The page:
China’s First Woman Astronaut: Progress or Propaganda?
At 2:30 am GMT on Monday, June 18, the Chinese spaceship Shenzhou-9 docked with the Tiangong-1 orbital space lab, the first time ever with a crew. Aboard the spacecraft was 33-year-old Liu Yang, the first female Chinese astronaut—or taikonaut—in space. The mission was only China’s fourth manned flight.
The country’s space program got off to a slow start in the mid 1950s before truly bursting on to the scene just 9 years ago with a day-long orbital flight. Since then, China has been moving at a steady clip to catch up to the US and Russia. Knocking down milestone after milestone, the emerging superpower shows no signs of slowing, even if it has to go it alone.
The Tiangong 1, which was launched last year, is due to be replaced by a permanent space station around 2020. That station is to weigh about 54 tonnes, slightly smaller than NASA’s Skylab of the 1970s and about one-sixth the size of the 16-nation International Space Station.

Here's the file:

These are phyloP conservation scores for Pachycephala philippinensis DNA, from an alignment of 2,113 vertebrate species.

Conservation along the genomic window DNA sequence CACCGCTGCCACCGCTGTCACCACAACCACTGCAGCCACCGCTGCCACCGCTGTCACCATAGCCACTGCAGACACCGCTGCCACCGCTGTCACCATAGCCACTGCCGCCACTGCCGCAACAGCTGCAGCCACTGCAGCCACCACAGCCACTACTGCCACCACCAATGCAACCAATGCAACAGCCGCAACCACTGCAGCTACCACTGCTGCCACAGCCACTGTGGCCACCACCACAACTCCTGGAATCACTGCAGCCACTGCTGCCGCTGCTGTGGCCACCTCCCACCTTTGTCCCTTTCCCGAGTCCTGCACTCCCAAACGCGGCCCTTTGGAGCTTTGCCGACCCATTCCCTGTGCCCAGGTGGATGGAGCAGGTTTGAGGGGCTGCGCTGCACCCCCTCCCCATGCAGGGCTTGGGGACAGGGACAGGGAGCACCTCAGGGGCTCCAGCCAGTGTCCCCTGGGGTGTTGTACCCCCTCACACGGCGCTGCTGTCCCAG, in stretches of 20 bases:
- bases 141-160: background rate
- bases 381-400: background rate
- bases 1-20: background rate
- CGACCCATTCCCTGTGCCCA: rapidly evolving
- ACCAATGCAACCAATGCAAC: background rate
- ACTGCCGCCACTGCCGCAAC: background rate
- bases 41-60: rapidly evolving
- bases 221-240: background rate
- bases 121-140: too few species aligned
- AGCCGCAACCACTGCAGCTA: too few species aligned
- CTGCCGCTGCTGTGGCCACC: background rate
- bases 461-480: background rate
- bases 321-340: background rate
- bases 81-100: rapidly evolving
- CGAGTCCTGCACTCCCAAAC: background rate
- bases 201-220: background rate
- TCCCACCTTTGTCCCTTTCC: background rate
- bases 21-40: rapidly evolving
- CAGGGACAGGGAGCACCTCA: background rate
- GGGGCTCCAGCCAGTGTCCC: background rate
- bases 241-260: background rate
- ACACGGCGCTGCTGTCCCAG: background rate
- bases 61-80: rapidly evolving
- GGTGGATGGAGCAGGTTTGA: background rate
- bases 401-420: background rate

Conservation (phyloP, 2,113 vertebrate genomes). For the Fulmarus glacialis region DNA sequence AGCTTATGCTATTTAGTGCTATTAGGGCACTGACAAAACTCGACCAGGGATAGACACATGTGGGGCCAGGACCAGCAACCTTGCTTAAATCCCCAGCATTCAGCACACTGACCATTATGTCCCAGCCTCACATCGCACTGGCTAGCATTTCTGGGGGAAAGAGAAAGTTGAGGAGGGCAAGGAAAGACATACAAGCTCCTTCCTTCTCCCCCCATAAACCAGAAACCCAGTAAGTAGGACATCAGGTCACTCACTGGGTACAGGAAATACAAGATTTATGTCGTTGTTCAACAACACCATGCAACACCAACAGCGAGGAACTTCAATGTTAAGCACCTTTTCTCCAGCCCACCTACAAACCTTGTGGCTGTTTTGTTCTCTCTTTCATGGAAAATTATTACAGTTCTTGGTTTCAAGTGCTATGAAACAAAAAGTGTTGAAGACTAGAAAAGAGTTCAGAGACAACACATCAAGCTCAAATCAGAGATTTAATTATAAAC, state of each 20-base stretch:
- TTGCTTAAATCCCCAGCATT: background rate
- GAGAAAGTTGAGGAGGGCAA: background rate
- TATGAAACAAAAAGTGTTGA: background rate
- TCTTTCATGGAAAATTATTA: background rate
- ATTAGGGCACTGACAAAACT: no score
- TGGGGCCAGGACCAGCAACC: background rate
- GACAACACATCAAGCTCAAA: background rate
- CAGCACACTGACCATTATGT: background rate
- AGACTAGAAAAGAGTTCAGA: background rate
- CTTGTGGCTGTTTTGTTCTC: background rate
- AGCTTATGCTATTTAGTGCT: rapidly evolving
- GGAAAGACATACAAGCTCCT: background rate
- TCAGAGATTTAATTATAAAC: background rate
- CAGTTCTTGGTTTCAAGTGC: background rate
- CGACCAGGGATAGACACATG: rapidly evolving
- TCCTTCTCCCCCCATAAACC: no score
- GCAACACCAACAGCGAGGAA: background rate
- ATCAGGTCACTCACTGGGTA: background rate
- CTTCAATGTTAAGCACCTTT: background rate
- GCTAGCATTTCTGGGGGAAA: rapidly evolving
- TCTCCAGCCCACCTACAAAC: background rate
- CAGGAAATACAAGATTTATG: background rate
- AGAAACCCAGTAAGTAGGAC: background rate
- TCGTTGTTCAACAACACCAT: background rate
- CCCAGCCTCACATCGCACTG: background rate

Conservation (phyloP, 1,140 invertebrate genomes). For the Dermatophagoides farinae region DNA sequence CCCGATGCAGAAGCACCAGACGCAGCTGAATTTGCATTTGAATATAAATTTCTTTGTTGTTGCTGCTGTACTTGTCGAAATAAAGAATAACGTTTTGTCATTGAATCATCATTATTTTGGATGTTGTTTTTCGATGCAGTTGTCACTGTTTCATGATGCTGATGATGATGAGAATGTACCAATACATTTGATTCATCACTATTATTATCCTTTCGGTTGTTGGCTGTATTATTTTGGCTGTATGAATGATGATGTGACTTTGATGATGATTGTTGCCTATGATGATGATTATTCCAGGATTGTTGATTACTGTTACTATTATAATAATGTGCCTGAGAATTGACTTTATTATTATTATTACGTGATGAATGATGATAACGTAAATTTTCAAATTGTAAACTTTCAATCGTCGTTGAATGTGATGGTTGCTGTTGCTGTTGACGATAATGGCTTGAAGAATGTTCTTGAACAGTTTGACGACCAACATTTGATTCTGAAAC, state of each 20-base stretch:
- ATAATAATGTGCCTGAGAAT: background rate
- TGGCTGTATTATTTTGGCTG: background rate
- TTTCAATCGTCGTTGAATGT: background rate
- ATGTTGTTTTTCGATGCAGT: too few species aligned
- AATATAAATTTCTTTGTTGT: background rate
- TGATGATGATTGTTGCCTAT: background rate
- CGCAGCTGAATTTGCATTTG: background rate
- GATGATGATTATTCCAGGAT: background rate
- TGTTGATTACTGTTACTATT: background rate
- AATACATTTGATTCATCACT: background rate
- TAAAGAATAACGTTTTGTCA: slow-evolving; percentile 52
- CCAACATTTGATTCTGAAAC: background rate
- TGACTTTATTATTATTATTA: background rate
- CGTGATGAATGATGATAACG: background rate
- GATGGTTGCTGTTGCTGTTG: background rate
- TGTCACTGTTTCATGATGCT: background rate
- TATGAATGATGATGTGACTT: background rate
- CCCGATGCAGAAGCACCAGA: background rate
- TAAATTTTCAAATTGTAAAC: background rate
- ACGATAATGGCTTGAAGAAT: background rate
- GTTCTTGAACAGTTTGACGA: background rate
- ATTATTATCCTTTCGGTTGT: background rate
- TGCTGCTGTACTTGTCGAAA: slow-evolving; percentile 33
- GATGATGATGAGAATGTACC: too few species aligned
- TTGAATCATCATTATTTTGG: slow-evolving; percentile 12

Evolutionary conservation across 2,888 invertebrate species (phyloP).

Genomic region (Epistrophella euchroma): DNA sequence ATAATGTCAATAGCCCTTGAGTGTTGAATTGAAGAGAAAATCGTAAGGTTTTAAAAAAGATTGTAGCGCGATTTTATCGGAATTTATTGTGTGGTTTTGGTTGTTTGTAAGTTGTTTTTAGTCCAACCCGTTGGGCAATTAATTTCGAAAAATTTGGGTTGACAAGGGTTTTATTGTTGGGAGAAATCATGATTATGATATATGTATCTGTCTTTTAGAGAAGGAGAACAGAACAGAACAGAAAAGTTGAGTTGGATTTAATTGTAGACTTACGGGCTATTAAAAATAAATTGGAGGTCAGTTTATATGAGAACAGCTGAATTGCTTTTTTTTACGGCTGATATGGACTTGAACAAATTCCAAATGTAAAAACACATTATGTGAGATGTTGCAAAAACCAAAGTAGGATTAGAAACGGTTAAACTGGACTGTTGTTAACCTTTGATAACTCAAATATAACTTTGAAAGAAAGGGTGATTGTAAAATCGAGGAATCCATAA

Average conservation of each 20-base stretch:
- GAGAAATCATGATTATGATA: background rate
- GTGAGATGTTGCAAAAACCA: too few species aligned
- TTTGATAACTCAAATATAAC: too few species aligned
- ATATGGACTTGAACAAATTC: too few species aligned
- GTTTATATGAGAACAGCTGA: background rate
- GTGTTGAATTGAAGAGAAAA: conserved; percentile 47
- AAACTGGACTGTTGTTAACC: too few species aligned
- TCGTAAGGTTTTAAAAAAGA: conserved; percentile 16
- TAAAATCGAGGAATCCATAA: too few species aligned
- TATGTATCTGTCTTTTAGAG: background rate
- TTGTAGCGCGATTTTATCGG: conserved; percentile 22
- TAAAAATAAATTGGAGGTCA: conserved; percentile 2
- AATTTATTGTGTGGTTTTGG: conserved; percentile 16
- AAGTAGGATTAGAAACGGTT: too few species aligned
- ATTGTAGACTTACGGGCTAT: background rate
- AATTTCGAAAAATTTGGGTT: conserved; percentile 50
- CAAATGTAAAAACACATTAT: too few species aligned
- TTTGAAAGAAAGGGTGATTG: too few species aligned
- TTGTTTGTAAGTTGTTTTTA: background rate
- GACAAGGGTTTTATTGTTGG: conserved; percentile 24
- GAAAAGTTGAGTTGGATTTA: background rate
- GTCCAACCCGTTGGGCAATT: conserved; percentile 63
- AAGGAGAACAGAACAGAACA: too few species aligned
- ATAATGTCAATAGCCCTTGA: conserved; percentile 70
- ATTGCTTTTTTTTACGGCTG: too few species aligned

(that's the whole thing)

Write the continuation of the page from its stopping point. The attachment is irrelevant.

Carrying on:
China has only limited cooperation in space with other nations and is excluded from the ISS, largely on objections from the United States.” reports the Associated Press.
The decision to send a woman taikonaut into space is an important symbol for gender equality in a country that is, in many important respects, unequal.
Upon hearing China’s space program spokesperson Wu Ping say that sending Liu was necessary to satisfy “the expectation of the public,” space historian Amy Teitel is reminded of the flight of the Soviet Union’s first female cosmonaut, Valentina Tereshkova.
The Soviets sought to achieve firsts, continually besting the Americans who were taking a slow and deliberate approach towards spaceflight… Seeking to add another mark to the list of firsts, Sergei Korolev, the famed Soviet Chief Designer responsible for the country’s early successes in space, suggested launching a female cosmonaut. It was the perfect propaganda move promote the idea that the Soviet system valued its women equally to its men.
Ideally, the China National Space Administration’s decision wasn’t designed just to chase “FIRST!!!”s and this can truly be seen as one small step for women, and one giant leap for humankind.
More from Smithsonian.com:
Flying With America’s Most Famous Female Aviators